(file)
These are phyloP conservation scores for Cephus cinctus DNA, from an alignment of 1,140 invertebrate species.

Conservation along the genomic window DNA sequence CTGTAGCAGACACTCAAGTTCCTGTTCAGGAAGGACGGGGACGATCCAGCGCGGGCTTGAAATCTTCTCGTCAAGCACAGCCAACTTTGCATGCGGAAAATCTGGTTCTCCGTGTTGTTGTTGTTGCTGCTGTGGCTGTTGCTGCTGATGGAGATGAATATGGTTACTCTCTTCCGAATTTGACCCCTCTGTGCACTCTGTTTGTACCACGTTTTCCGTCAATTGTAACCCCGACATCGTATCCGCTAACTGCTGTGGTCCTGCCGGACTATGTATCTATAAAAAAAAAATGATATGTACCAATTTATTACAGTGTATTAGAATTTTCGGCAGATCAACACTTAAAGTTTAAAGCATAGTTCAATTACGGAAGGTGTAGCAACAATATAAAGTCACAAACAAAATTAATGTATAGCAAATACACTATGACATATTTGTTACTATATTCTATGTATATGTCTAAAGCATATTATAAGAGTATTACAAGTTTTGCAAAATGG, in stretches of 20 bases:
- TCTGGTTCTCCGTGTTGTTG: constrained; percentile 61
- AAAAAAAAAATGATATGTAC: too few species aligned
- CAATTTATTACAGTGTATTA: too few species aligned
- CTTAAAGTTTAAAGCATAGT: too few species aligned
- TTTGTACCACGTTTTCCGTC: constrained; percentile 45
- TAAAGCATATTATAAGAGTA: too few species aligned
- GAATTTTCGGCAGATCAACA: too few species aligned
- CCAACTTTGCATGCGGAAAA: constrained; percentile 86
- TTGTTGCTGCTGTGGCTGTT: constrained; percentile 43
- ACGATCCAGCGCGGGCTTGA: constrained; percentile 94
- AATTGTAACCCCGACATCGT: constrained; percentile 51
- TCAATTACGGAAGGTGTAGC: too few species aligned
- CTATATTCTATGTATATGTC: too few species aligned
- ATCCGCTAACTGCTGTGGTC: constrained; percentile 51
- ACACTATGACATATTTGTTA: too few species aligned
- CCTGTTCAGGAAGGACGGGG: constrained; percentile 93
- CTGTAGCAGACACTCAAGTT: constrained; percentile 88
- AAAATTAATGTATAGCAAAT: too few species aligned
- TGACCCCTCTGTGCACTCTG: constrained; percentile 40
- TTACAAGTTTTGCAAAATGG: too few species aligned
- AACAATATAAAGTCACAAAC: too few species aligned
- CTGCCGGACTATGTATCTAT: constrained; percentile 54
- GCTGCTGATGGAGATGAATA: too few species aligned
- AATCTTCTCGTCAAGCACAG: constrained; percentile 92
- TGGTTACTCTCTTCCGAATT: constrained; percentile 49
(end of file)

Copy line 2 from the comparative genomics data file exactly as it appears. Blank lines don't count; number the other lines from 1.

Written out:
Conservation along the genomic window DNA sequence CTGTAGCAGACACTCAAGTTCCTGTTCAGGAAGGACGGGGACGATCCAGCGCGGGCTTGAAATCTTCTCGTCAAGCACAGCCAACTTTGCATGCGGAAAATCTGGTTCTCCGTGTTGTTGTTGTTGCTGCTGTGGCTGTTGCTGCTGATGGAGATGAATATGGTTACTCTCTTCCGAATTTGACCCCTCTGTGCACTCTGTTTGTACCACGTTTTCCGTCAATTGTAACCCCGACATCGTATCCGCTAACTGCTGTGGTCCTGCCGGACTATGTATCTATAAAAAAAAAATGATATGTACCAATTTATTACAGTGTATTAGAATTTTCGGCAGATCAACACTTAAAGTTTAAAGCATAGTTCAATTACGGAAGGTGTAGCAACAATATAAAGTCACAAACAAAATTAATGTATAGCAAATACACTATGACATATTTGTTACTATATTCTATGTATATGTCTAAAGCATATTATAAGAGTATTACAAGTTTTGCAAAATGG, in stretches of 20 bases: